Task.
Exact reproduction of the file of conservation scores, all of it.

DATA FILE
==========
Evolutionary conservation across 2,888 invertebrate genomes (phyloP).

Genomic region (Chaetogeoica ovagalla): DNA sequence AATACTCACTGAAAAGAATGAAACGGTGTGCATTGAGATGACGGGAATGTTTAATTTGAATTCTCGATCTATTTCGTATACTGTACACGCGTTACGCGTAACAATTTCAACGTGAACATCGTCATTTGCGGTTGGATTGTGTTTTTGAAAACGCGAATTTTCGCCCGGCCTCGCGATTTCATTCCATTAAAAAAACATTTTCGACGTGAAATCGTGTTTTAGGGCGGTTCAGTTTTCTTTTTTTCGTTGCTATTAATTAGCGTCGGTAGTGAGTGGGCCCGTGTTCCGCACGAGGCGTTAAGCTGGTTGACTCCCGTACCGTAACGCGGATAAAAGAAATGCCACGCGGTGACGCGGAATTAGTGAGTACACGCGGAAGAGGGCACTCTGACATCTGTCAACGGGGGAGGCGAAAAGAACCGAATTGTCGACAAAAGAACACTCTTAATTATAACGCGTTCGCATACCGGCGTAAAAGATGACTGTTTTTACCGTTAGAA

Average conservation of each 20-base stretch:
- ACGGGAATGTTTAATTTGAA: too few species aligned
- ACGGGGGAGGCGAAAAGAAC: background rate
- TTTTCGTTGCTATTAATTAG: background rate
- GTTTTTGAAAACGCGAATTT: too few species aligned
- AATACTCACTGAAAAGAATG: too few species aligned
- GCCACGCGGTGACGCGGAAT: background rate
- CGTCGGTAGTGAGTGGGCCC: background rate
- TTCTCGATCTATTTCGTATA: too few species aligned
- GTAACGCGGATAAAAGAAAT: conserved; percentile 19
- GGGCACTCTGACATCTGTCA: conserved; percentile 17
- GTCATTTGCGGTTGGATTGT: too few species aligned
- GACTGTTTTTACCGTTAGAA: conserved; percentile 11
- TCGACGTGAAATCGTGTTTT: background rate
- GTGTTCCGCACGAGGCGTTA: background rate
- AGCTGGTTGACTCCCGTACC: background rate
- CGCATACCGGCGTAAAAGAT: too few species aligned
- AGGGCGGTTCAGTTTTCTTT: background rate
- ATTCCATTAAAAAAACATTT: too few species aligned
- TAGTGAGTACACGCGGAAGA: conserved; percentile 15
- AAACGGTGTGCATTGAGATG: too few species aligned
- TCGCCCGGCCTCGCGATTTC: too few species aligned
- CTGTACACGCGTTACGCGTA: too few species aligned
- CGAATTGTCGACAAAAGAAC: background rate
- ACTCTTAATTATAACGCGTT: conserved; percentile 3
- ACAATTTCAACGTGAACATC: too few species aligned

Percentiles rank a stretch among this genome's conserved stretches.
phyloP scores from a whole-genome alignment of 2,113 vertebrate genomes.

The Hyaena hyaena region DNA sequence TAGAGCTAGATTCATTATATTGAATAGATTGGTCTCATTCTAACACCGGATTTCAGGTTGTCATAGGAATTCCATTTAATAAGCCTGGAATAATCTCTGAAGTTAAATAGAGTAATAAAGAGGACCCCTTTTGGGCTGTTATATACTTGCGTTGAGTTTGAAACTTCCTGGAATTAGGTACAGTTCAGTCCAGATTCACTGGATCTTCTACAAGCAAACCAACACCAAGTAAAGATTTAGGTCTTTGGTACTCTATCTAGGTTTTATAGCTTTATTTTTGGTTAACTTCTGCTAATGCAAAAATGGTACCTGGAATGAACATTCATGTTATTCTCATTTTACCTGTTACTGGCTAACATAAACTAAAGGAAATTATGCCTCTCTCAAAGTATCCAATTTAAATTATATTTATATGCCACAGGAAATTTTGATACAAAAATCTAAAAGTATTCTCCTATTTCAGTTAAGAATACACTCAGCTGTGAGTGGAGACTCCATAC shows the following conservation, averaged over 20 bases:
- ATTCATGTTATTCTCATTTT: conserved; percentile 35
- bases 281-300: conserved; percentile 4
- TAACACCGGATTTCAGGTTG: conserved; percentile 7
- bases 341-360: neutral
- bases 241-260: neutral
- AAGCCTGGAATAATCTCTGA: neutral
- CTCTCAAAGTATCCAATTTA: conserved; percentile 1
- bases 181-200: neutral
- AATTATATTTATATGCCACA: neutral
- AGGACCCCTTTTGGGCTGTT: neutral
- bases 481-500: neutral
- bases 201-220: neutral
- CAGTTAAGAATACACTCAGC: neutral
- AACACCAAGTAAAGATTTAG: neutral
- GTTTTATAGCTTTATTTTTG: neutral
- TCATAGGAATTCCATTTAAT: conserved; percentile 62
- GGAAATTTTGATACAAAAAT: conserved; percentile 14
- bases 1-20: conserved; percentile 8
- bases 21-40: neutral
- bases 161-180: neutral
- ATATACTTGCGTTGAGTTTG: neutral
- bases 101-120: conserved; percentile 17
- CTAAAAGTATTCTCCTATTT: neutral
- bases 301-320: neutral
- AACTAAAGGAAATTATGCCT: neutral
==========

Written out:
Evolutionary conservation across 2,888 invertebrate genomes (phyloP).

Genomic region (Chaetogeoica ovagalla): DNA sequence AATACTCACTGAAAAGAATGAAACGGTGTGCATTGAGATGACGGGAATGTTTAATTTGAATTCTCGATCTATTTCGTATACTGTACACGCGTTACGCGTAACAATTTCAACGTGAACATCGTCATTTGCGGTTGGATTGTGTTTTTGAAAACGCGAATTTTCGCCCGGCCTCGCGATTTCATTCCATTAAAAAAACATTTTCGACGTGAAATCGTGTTTTAGGGCGGTTCAGTTTTCTTTTTTTCGTTGCTATTAATTAGCGTCGGTAGTGAGTGGGCCCGTGTTCCGCACGAGGCGTTAAGCTGGTTGACTCCCGTACCGTAACGCGGATAAAAGAAATGCCACGCGGTGACGCGGAATTAGTGAGTACACGCGGAAGAGGGCACTCTGACATCTGTCAACGGGGGAGGCGAAAAGAACCGAATTGTCGACAAAAGAACACTCTTAATTATAACGCGTTCGCATACCGGCGTAAAAGATGACTGTTTTTACCGTTAGAA

Average conservation of each 20-base stretch:
- ACGGGAATGTTTAATTTGAA: too few species aligned
- ACGGGGGAGGCGAAAAGAAC: background rate
- TTTTCGTTGCTATTAATTAG: background rate
- GTTTTTGAAAACGCGAATTT: too few species aligned
- AATACTCACTGAAAAGAATG: too few species aligned
- GCCACGCGGTGACGCGGAAT: background rate
- CGTCGGTAGTGAGTGGGCCC: background rate
- TTCTCGATCTATTTCGTATA: too few species aligned
- GTAACGCGGATAAAAGAAAT: conserved; percentile 19
- GGGCACTCTGACATCTGTCA: conserved; percentile 17
- GTCATTTGCGGTTGGATTGT: too few species aligned
- GACTGTTTTTACCGTTAGAA: conserved; percentile 11
- TCGACGTGAAATCGTGTTTT: background rate
- GTGTTCCGCACGAGGCGTTA: background rate
- AGCTGGTTGACTCCCGTACC: background rate
- CGCATACCGGCGTAAAAGAT: too few species aligned
- AGGGCGGTTCAGTTTTCTTT: background rate
- ATTCCATTAAAAAAACATTT: too few species aligned
- TAGTGAGTACACGCGGAAGA: conserved; percentile 15
- AAACGGTGTGCATTGAGATG: too few species aligned
- TCGCCCGGCCTCGCGATTTC: too few species aligned
- CTGTACACGCGTTACGCGTA: too few species aligned
- CGAATTGTCGACAAAAGAAC: background rate
- ACTCTTAATTATAACGCGTT: conserved; percentile 3
- ACAATTTCAACGTGAACATC: too few species aligned

Percentiles rank a stretch among this genome's conserved stretches.
phyloP scores from a whole-genome alignment of 2,113 vertebrate genomes.

The Hyaena hyaena region DNA sequence TAGAGCTAGATTCATTATATTGAATAGATTGGTCTCATTCTAACACCGGATTTCAGGTTGTCATAGGAATTCCATTTAATAAGCCTGGAATAATCTCTGAAGTTAAATAGAGTAATAAAGAGGACCCCTTTTGGGCTGTTATATACTTGCGTTGAGTTTGAAACTTCCTGGAATTAGGTACAGTTCAGTCCAGATTCACTGGATCTTCTACAAGCAAACCAACACCAAGTAAAGATTTAGGTCTTTGGTACTCTATCTAGGTTTTATAGCTTTATTTTTGGTTAACTTCTGCTAATGCAAAAATGGTACCTGGAATGAACATTCATGTTATTCTCATTTTACCTGTTACTGGCTAACATAAACTAAAGGAAATTATGCCTCTCTCAAAGTATCCAATTTAAATTATATTTATATGCCACAGGAAATTTTGATACAAAAATCTAAAAGTATTCTCCTATTTCAGTTAAGAATACACTCAGCTGTGAGTGGAGACTCCATAC shows the following conservation, averaged over 20 bases:
- ATTCATGTTATTCTCATTTT: conserved; percentile 35
- bases 281-300: conserved; percentile 4
- TAACACCGGATTTCAGGTTG: conserved; percentile 7
- bases 341-360: neutral
- bases 241-260: neutral
- AAGCCTGGAATAATCTCTGA: neutral
- CTCTCAAAGTATCCAATTTA: conserved; percentile 1
- bases 181-200: neutral
- AATTATATTTATATGCCACA: neutral
- AGGACCCCTTTTGGGCTGTT: neutral
- bases 481-500: neutral
- bases 201-220: neutral
- CAGTTAAGAATACACTCAGC: neutral
- AACACCAAGTAAAGATTTAG: neutral
- GTTTTATAGCTTTATTTTTG: neutral
- TCATAGGAATTCCATTTAAT: conserved; percentile 62
- GGAAATTTTGATACAAAAAT: conserved; percentile 14
- bases 1-20: conserved; percentile 8
- bases 21-40: neutral
- bases 161-180: neutral
- ATATACTTGCGTTGAGTTTG: neutral
- bases 101-120: conserved; percentile 17
- CTAAAAGTATTCTCCTATTT: neutral
- bases 301-320: neutral
- AACTAAAGGAAATTATGCCT: neutral